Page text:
Last updated:

Reviewed by:

Dr Bryony Henderson

, Lead GP at Livi

Medically reviewed

Costochondritis is inflammation around the breast, which causes uncomfortable chest pain and swelling. Read more about the symptoms and when to seek help.

What is costochondritis?

Costochondritis is the medical term for inflammation of the cartilage that joins the ribs of the chest to the breastbone, also known as the costochondral joint.

Cartilage is present in many places of the body, such as the nose, ears and joints. The cartilage in the ribs acts as a shock absorber to protect the chest from hard blows.

What are the symptoms of costochondritis?

Typically, you feel a sharp chest pain when moving, lying down, taking a deep breath in or when touching the area. Some women may feel it as breast pain.

Rarely, people will also notice a lump on their chest. This is similar to a condition called Tietze syndrome, where the inflammation of the cartilage also causes swelling.

The pain will usually go away by itself within a few weeks without causing long-term problems. But worrying about chest pain may also cause anxiety, which can be another cause of chest pain and can make the condition worse.

What causes costochondritis?

Although scientists are still unsure of the exact cause of costochondritis, there are several factors that increase the chance of developing it. These include:

  • Excessive coughing

  • Excessive exercise

  • Injury

  • Infections

  • Covid-19

  • Advanced age (through normal wear and tear)

Inflammation is the cause of the chest pain, which is the healing process that allows our body to protect itself and fight infection, injury and irritation.

What causes costochondritis to flare up?

Anything day-to-day that stretches your chest will cause pain in the area, like coughing, exercise, reaching a high cupboard, lying down. Make sure to rest and avoid straining your chest.

How is costochondritis diagnosed?

A GP will first ask about your pain and have a gentle feel of your chest.  Your doctor may carry out some tests to exclude other, more serious conditions. These tests include:

  • Electrocardiogram (ECG)

  • Chest X-ray

  • Blood tests 

If the test results are normal, your doctor will offer advice to help you manage costochondritis at home.

How is costochondritis treated?

As costochondritis is not a serious condition, treatment is focused on helping ease chest pain.

Mild painkillers

If the pain is mild to moderate and does not interfere with your daily life, over-the-counter medication can be used, such as:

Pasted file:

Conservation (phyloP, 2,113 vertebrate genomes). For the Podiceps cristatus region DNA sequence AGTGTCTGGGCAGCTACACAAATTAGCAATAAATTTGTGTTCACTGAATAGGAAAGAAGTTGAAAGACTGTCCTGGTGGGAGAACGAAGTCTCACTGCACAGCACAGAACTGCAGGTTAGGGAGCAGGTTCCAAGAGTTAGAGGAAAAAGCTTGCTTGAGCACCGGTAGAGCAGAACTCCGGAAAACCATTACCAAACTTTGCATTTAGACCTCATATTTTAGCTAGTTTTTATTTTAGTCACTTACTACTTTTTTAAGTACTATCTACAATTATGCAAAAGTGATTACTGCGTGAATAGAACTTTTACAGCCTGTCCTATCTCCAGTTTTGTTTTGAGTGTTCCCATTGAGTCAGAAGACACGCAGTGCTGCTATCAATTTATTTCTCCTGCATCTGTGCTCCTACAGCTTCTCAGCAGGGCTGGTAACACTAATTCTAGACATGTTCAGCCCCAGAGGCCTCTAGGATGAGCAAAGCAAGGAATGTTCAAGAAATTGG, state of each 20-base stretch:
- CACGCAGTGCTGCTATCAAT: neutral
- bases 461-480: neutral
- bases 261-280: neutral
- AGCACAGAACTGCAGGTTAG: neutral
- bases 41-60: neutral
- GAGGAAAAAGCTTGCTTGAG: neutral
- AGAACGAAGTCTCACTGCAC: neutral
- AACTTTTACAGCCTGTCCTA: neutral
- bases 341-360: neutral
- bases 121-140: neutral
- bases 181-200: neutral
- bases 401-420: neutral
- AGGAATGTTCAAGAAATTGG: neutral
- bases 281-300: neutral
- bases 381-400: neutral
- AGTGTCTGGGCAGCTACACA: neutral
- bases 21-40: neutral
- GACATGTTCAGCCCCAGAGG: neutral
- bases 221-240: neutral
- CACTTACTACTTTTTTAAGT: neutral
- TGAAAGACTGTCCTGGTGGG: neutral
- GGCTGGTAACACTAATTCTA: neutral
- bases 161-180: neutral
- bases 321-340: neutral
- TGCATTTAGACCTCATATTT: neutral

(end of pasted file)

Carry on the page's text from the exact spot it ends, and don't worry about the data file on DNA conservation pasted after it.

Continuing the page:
• Paracetamol or aspirin 

  • Anti-inflammatories like ibuprofen

Steroid injections

If you cannot take anti-inflammatories, or the pain does not improve, contact your GP to discuss whether a steroid injection may be helpful for you. These are very effective injections given in the chest area to reduce inflammation and swelling.

Some GPs are able to carry out these injections but you may need to be referred to a specialist if not. 

Self-care for costochondritis pain

  • Apply hot or cold compresses to relieve inflammation

  • Try slow breathing exercises to improve the way your ribs move when taking deep breaths

  • Do light exercises and stretching to relax the chest muscles, which can help to reduce pain and improve mobility. These exercises include pectoral stretches and scapula squeezes.

As exercise and chest stress can aggravate costochondritis, try to avoid any sudden movements or stretching, especially when the pain is at its worst.

How long does costochondritis last?

In most people, costochondritis goes away within a few days to weeks, but it can sometimes be painful for months. It also may sometimes return after getting better.

When should I speak to a doctor?

It is important to seek immediate medical help if you are feeling short of breath, tired, dizzy, and if the pain moves down your arm or up your neck or is worse after exercising. There may be another more serious cause of your pain, such as a heart attack or a pneumothorax.

How can Livi help?

A Livi doctor will ask you questions about your symptoms. They’ll make an individual assessment, recommend a treatment or refer you to a specialist if needed.

Last updated:
Reviewed by:
Dr Bryony Henderson, Lead GP at Livi